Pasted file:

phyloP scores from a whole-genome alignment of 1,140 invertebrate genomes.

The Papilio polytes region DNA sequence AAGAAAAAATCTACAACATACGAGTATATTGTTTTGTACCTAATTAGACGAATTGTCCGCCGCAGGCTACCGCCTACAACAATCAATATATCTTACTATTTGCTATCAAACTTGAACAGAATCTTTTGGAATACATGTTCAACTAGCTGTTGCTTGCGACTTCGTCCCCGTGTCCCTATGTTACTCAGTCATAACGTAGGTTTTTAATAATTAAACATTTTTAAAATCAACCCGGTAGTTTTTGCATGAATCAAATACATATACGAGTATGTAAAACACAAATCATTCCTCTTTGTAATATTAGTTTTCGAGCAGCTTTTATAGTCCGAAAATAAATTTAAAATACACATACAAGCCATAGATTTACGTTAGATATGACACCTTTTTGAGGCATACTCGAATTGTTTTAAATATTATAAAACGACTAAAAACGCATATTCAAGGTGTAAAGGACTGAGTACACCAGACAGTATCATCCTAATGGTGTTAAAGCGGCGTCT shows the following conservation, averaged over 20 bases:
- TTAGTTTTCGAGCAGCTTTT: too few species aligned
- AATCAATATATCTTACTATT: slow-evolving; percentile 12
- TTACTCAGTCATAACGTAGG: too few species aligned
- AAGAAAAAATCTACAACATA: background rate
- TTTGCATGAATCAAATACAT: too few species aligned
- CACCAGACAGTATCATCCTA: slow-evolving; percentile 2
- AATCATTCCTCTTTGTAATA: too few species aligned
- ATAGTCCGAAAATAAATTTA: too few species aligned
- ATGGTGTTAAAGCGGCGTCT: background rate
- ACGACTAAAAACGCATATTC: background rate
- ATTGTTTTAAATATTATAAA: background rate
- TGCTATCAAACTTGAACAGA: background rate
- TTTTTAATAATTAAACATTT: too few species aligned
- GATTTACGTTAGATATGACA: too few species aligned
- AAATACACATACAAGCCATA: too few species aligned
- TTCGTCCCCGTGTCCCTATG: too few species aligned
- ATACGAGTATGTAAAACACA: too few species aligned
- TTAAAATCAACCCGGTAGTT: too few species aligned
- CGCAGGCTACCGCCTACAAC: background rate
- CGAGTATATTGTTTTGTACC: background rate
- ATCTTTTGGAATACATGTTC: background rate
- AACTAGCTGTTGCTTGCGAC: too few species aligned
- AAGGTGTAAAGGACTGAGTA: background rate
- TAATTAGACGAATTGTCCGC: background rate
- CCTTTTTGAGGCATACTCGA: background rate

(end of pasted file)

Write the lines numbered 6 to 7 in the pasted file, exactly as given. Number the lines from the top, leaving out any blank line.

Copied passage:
- AAGAAAAAATCTACAACATA: background rate
- TTTGCATGAATCAAATACAT: too few species aligned